(a) Determining the input impedance of an amplifier without feedback (b) As is explained in the text, adding series feedback causes the input impedance to increase
When, in diagram (a), a signal input voltage, V_{1}, is applied to the input terminals to cause a current, I, to flow, the impedance at the amplifier terminals is V_{1}/I. In (b) we add series voltage feedback and apply a new signal voltage, V_{2}, to the input terminals. V_{2} now has to be (l + nA) times V_{1} to provide the same current flow as in diagram (a).
As was explained in the the first part of negative feedback, input signal voltage with feedback has to be (1+nA) times greater to achieve the same effect (ie the same output) as without feedback, where A is the gain of" the amplifier and n is the fraction of the output voltage fed back.
Thus, the input impedance at the input terminals in (b) is:
V_{1}(1 + nA)/I
The term I is the same in both cases, whereupon it may be seen that the addition of series voltage feedback has caused the input impedance to be increased by (1 + nA) times.
We assumed just now that the input impedance was equal to the resistance of the grid resistor but, in practice, the input capacitance of the valve and stray wiring capacitances have also to be taken into account. The input impedance, therefore, includes reactive components as well. At all frequencies where the amplifier output is 180° out of phase with the input, the input impedance will similarly be increased (1 + nA) times by the addition of series voltage negative feedback.
The input impedance is also increased with current feedback, applied as in the block diagram discussed earlier, where a voltage proportional to output signal current is fed back in series with the input signal voltage.
Applying shunt voltage feedback, as in the first diagrams of this article (a), (b) or (c) causes a reduction in input impedance. This is because an additional current from the signal source flows through feedback resistor R_{f}.
We have not considered shunt current feedback as yet, but this is quite a feasible method of working and would be given if a voltage proportional to output signal current were applied in shunt with the input signal voltage. As with shunt voltage feedback, shunt current feedback also causes a reduction in input impedance.
Output Impedance
The application of voltage negative feedback to an amplifier (either series or shunt) reduces its effective output impedance.
(a) The output impedance of an amplifier may be found by applying an alternating measuring voltage to its output terminals and measuring the current which flows (b) With voltage feedback the current increases, thereby giving the effect of a reduced output impedance
This may be demonstrated with the aid of the simplified diagram shown above. (a) illustrates an amplifier having a voltage gain A, and it is assumed that its output impedance is given by the physical resistor R, there being zero impedance between the two wires leaving the compartment marked 'Amplifier Circuits' to the left of R.
Now, one way of determining the output impedance consists of applying a measuring alternating voltage to the output terminals and seeing what current flows. The source of input signal is present but offers no actual signal input whilst this process is being carried out. In the first diagram (a) the measuring voltage is V and so the current which flows is V/R.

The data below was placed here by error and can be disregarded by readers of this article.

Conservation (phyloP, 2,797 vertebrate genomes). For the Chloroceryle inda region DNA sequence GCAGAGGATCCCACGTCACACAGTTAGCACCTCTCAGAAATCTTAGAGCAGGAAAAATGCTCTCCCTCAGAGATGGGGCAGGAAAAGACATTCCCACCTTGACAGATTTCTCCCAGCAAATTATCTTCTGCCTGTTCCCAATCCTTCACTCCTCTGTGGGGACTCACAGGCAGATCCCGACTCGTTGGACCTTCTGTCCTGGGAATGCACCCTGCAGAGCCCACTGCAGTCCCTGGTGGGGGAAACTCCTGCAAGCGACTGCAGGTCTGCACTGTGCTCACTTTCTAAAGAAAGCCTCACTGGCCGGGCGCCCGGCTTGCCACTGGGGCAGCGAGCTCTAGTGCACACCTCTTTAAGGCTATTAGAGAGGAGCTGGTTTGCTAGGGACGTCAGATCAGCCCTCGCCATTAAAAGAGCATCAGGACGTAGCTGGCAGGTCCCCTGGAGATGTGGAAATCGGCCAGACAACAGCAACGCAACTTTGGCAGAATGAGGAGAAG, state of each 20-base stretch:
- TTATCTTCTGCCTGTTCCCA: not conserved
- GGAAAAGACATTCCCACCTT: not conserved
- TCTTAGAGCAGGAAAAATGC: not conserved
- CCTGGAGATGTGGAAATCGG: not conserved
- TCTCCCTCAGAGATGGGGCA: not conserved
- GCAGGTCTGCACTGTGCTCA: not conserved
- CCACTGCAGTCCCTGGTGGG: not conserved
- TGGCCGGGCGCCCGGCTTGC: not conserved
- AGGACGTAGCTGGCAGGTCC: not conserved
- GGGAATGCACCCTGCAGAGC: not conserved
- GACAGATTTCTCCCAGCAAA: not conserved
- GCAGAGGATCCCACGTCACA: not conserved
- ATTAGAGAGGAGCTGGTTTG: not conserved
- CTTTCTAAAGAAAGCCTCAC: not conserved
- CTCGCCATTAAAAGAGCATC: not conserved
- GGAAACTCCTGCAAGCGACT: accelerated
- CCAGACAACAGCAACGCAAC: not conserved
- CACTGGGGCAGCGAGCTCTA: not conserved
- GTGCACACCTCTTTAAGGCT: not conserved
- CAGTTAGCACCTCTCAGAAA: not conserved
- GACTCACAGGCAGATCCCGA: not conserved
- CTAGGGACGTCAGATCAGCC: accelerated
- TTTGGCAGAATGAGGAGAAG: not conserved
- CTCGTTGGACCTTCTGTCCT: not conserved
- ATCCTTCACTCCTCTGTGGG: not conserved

We need proceed no further with diagram (a) and, instead, we next turn to diagram (b). (b) shows the amplifier of (a) with voltage feedback added. This feedback causes a fraction, n, of the measuring voltage, V, to be fed to the input of the amplifier, whereupon an amplified voltage, nV multiplied by A (the gain of the amplifier), appears at the left hand side of R. Because of the 180° phase reversal in the amplifier,it this voltage has opposite polarity to that of V, and so a greater current flows in R. This greater current is equal to the original V/R plus the new nVA/R and may be expressed as:
V/R + nVA/R or V(1 + nA)/R.
Thus, the current which flows in R in diagram (b) above is (1 + nA) times greater than in (a). So far as the measuring voltage is concerned, the effective output impedance presented to it by the amplifier in (b) is, therefore, 1 + nA times lower than the impedance presented to it in (a). The new impedance is, indeed R/(1 + nA).
This applies to all amplifiers having voltage feedback. The effective output impedance, with feedback and 'looking back' into the amplifier, is its output impedance without feedback divided by (1 + nA).
With current negative feedback an opposite effect takes place. Without unduly labouring the point this can be demonstrated by turning back to the block diagram.
The basic arrangement for current negative feedback. The signal voltage fed back is proportional to the output signal current flowing through R_{1}
If the load were replaced by a source of measuring alternating voltage, the polarities are such that the amplifier output resulting from the feedback is in phase with the measuring voltage, and the current from the source of measuring voltage decreases. If, for instance, the lower end of the load (now replaced, for argument, by a source of measuring voltage) goes positive, so also, due to the feedback, does the lower output terminal of the amplifier at the left of R_{1} in this diagram.
In general, it is desirable for the output of a high quality AF amplifier to present a low impedance, as this tends to damp out any fundamental resonance in the loud speaker. In consequence, voltage negative feedback is preferred for amplifiers of this nature. As a final point, the reader should not confuse the output impedance which has just been discussed with the impedances from which the output transformer ratio is calculated. The impedance of an amplifier without feedback and from the loudspeaker transformer primary 'looking back' is always equal to the ra presented by the output valve or valves, and voltage feedback can reduce this value. So far as general design work is considered the output transformer ratio required by an amplifier with feedback is the same as would be required without feedback. The feedback works externally to the valve and its output transformer.